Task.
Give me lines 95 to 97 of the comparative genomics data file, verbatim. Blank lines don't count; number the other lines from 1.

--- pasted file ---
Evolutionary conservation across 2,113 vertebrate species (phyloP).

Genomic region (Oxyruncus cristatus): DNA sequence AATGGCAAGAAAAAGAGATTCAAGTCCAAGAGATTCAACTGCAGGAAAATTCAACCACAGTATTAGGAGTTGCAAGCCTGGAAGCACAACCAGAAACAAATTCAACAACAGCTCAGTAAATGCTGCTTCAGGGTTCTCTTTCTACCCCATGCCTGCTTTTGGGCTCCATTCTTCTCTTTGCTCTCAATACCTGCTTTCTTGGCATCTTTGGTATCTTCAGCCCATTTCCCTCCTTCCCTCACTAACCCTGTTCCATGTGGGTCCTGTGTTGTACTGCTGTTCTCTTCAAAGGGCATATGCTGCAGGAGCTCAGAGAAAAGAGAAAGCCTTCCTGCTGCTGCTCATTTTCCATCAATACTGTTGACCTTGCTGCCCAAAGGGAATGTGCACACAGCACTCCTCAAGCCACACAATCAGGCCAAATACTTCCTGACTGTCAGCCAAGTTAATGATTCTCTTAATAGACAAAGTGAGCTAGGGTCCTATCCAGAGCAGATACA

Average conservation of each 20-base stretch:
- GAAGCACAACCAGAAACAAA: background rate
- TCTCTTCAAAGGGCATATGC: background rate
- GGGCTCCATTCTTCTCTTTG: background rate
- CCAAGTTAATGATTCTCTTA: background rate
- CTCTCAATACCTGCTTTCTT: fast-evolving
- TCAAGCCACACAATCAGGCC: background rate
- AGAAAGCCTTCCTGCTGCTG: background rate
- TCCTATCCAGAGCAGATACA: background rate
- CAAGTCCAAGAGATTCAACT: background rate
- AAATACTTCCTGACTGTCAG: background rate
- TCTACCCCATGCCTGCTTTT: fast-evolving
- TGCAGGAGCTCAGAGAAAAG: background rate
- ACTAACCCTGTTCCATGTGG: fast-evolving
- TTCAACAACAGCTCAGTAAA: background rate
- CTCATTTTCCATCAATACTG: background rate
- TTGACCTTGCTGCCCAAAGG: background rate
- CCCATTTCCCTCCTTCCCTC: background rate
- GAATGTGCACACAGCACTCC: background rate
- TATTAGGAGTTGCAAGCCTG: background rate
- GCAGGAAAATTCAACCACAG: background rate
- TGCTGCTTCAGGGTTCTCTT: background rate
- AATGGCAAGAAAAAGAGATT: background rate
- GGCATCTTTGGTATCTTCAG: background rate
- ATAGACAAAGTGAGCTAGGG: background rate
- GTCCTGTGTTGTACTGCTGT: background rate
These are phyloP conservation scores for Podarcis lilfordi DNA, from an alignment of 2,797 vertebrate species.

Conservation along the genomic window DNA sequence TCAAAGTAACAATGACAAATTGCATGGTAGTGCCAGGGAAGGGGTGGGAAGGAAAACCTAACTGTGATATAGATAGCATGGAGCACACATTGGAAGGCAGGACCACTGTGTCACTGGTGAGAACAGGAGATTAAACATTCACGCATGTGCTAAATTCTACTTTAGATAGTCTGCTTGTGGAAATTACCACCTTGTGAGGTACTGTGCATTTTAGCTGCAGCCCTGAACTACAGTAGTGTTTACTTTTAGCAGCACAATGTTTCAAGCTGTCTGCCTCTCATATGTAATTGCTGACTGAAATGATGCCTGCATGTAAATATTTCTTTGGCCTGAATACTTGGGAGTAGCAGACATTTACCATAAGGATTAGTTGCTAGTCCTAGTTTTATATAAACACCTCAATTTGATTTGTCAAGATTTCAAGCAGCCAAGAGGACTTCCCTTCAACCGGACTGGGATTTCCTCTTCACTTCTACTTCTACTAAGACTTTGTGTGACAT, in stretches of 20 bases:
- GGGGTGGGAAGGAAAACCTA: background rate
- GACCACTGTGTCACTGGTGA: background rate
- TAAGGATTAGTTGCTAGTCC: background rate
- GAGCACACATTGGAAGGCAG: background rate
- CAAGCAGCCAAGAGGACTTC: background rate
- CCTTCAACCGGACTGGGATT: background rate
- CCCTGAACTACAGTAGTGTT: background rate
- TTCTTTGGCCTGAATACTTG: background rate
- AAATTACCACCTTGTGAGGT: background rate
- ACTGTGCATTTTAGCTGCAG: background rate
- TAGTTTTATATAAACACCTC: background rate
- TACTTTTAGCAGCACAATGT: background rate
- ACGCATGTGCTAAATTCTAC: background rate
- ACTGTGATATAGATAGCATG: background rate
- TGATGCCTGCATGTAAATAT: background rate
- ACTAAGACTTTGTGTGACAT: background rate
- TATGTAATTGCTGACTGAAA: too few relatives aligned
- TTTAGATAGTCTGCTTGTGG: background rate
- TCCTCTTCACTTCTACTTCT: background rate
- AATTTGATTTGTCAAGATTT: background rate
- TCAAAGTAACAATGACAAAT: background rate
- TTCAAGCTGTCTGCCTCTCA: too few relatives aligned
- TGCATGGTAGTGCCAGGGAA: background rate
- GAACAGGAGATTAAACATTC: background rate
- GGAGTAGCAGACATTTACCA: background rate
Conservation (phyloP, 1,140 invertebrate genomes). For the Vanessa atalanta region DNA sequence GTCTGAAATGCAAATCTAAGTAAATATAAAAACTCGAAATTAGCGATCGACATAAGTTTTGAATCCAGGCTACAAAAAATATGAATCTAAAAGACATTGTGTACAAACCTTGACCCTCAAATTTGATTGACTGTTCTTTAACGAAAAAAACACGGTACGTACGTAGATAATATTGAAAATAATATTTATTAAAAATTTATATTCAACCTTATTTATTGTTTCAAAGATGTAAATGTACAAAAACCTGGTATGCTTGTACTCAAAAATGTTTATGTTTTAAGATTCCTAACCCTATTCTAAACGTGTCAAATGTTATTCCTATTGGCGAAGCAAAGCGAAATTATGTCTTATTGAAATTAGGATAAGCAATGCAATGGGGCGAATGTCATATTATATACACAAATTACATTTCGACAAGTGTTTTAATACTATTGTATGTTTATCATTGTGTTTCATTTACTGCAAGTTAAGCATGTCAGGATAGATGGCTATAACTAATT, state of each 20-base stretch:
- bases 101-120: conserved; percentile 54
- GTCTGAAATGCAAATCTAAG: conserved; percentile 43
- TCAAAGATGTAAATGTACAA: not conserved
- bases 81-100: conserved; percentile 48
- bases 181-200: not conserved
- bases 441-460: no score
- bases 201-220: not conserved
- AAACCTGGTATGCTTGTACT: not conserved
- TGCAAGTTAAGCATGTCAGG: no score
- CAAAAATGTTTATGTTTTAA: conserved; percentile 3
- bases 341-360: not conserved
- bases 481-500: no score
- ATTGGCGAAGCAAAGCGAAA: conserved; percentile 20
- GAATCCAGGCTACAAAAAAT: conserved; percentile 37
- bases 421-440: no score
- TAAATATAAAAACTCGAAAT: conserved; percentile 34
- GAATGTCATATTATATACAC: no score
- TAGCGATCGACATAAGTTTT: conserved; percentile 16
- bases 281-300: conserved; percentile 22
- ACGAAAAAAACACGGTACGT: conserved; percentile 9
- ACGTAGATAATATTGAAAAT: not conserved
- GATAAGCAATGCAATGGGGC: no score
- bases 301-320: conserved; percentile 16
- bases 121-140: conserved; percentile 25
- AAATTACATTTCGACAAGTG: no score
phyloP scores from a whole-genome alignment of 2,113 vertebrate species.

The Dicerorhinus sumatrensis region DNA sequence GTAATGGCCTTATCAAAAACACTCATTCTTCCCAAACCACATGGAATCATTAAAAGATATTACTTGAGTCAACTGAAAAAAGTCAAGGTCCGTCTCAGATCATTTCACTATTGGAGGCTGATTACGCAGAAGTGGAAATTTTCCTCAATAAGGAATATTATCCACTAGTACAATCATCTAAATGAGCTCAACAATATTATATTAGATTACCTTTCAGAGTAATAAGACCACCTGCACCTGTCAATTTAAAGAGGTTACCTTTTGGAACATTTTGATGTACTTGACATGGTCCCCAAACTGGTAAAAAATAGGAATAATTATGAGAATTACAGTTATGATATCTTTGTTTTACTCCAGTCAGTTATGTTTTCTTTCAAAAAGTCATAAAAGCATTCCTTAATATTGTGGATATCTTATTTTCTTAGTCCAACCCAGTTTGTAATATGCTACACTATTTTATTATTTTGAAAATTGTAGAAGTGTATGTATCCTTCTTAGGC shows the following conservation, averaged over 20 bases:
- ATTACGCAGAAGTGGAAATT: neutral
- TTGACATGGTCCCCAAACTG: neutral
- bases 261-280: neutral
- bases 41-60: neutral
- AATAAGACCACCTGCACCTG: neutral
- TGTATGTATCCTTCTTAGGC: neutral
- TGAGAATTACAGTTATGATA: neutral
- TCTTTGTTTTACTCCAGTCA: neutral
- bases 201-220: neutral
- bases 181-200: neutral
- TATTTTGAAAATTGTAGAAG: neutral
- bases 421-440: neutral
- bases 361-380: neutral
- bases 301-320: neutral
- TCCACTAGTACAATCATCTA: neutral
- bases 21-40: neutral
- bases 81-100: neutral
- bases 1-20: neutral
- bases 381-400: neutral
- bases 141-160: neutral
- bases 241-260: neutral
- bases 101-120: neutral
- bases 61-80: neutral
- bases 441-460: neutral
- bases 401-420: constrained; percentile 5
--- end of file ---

- bases 421-440: neutral
- bases 361-380: neutral
- bases 301-320: neutral